My prayer is that God will hold these people in the palm of His hand and gently, gently press them to His heart until they can adjust to a life they never imagined would be turned into what it is now, thanks to a lady named Katrina.
Thursday, August 24, 2006
A colleague of mine, Chris Geszvain, has had his children’s book, Evergreen Academy And The Golden Club published. Here is his review of the book. You can get it through Amazon.com. I soon hope to link to the first chapter so that everyone can read it.
He would appreciate and all feedback. I will make sure he gets it.Read Chapter One Here.
Evergreen Academy and the Golden Club is a book with a heart. It’s a book combining mystery and fantasy. There are two main lines: one is the on-going mystery and the other is the mystery the whole series are based on.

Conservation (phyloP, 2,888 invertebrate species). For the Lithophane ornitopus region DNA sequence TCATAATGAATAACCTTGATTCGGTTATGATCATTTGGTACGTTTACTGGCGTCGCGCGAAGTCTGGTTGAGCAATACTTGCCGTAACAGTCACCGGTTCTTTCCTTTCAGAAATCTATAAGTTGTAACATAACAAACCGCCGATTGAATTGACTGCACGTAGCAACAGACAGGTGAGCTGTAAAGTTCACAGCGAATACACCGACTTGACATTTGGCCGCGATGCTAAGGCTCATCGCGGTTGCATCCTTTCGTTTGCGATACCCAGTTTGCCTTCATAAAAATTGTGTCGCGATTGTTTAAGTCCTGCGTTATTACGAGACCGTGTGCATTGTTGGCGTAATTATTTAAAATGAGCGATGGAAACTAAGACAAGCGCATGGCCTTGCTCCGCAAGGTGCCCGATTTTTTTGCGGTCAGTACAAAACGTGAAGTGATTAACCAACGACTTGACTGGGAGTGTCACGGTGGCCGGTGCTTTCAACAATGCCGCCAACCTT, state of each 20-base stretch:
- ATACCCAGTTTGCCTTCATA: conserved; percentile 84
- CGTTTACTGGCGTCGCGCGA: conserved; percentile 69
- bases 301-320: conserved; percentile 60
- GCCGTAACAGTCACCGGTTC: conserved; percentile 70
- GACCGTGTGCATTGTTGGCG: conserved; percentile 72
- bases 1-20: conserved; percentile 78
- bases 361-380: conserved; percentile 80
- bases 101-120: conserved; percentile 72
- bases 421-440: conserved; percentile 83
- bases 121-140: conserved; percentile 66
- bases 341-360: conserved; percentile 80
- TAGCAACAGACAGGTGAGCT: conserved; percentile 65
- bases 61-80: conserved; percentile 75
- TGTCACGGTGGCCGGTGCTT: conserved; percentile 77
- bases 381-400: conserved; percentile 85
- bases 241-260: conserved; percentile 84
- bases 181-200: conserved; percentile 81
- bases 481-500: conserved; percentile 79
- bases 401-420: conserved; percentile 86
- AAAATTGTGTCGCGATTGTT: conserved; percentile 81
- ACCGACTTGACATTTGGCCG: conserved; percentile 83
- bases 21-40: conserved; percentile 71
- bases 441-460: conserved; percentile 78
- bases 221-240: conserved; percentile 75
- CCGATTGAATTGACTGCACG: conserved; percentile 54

The book starts when the main character Daniel Ray finds his father disappeared into thin air. He is then taken to the Evergreen Academy on Jade Island, where he finds his powers. He soon finds himself facing with problems most high school students facing even though his is an immortal. Meanwhile, he has to deal with his own mysterious past and helping another student finding a stolen magical weapon. To find clues, he has to venture into the sea and the jungle full of mythical creatures and dangers.
I really like the concept of the book, in which the world is not in imminent danger, and the heroes are not trying to save the whole human species. A lot of fantasy books have a super villain. There is only pure evil and pure good. The two battling it out is the main theme. It bears little resemblance to the world as I know it. Things are rarely white and black. In this book, no one is totally evil. There are only good intensions and bad behavior. As one character pointed out in the first book: “There is very little destruction caused by pure evil. Actually in this world, there is very little pure evil. Most destruction is the result of ignorance, greed or cowardice. The best way to make things right is through education, not punishment.”